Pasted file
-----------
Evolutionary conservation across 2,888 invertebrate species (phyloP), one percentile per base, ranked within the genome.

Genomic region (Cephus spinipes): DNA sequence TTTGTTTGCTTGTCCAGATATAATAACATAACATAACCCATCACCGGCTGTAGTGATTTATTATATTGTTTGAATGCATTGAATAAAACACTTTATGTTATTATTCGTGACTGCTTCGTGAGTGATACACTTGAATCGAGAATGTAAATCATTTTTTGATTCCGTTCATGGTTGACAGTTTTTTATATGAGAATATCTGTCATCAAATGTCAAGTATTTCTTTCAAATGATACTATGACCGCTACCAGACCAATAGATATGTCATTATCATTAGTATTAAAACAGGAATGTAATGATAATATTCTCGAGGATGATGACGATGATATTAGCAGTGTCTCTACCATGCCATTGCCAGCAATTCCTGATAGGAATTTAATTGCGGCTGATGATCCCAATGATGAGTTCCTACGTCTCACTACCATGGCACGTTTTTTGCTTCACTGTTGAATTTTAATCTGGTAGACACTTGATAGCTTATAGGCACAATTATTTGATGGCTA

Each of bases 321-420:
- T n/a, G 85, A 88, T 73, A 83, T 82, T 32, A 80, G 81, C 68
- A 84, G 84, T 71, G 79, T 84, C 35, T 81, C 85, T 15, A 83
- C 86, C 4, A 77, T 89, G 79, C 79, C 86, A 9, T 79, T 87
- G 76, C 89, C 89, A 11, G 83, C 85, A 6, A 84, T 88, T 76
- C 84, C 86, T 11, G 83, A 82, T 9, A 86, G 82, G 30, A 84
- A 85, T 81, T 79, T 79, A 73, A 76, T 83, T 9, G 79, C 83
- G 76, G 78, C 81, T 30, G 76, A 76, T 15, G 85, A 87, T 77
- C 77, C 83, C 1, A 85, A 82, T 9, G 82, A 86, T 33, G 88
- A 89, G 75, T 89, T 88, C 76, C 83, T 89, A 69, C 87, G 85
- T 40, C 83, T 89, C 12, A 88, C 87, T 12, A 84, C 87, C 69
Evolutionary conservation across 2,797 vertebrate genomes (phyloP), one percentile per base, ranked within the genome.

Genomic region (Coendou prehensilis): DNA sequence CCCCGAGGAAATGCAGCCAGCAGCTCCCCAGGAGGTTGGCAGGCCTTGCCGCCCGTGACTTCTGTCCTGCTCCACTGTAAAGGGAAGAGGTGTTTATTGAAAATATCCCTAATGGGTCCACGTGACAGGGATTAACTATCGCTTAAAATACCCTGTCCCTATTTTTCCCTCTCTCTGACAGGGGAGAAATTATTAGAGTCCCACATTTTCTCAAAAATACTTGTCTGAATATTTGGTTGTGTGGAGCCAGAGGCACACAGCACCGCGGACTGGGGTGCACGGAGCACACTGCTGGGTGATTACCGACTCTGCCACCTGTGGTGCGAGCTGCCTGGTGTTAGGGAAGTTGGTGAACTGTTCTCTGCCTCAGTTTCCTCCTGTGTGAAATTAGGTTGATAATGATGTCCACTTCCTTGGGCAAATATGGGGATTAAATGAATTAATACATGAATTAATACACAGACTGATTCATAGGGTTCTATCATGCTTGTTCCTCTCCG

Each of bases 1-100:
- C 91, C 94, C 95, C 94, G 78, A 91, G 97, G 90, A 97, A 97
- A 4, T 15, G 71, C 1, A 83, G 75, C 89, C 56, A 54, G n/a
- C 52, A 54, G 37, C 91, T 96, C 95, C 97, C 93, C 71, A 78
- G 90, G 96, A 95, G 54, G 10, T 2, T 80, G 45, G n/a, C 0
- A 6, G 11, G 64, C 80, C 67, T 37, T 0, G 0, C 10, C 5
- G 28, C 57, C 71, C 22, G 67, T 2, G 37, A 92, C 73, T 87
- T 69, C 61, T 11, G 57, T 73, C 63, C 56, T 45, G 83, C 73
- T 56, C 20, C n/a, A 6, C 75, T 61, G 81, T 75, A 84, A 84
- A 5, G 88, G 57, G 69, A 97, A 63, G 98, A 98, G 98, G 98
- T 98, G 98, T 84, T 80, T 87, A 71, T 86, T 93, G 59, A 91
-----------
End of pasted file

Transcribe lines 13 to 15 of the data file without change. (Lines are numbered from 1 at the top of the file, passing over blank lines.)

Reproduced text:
- T 40, C 83, T 89, C 12, A 88, C 87, T 12, A 84, C 87, C 69
Evolutionary conservation across 2,797 vertebrate genomes (phyloP), one percentile per base, ranked within the genome.

Genomic region (Coendou prehensilis): DNA sequence CCCCGAGGAAATGCAGCCAGCAGCTCCCCAGGAGGTTGGCAGGCCTTGCCGCCCGTGACTTCTGTCCTGCTCCACTGTAAAGGGAAGAGGTGTTTATTGAAAATATCCCTAATGGGTCCACGTGACAGGGATTAACTATCGCTTAAAATACCCTGTCCCTATTTTTCCCTCTCTCTGACAGGGGAGAAATTATTAGAGTCCCACATTTTCTCAAAAATACTTGTCTGAATATTTGGTTGTGTGGAGCCAGAGGCACACAGCACCGCGGACTGGGGTGCACGGAGCACACTGCTGGGTGATTACCGACTCTGCCACCTGTGGTGCGAGCTGCCTGGTGTTAGGGAAGTTGGTGAACTGTTCTCTGCCTCAGTTTCCTCCTGTGTGAAATTAGGTTGATAATGATGTCCACTTCCTTGGGCAAATATGGGGATTAAATGAATTAATACATGAATTAATACACAGACTGATTCATAGGGTTCTATCATGCTTGTTCCTCTCCG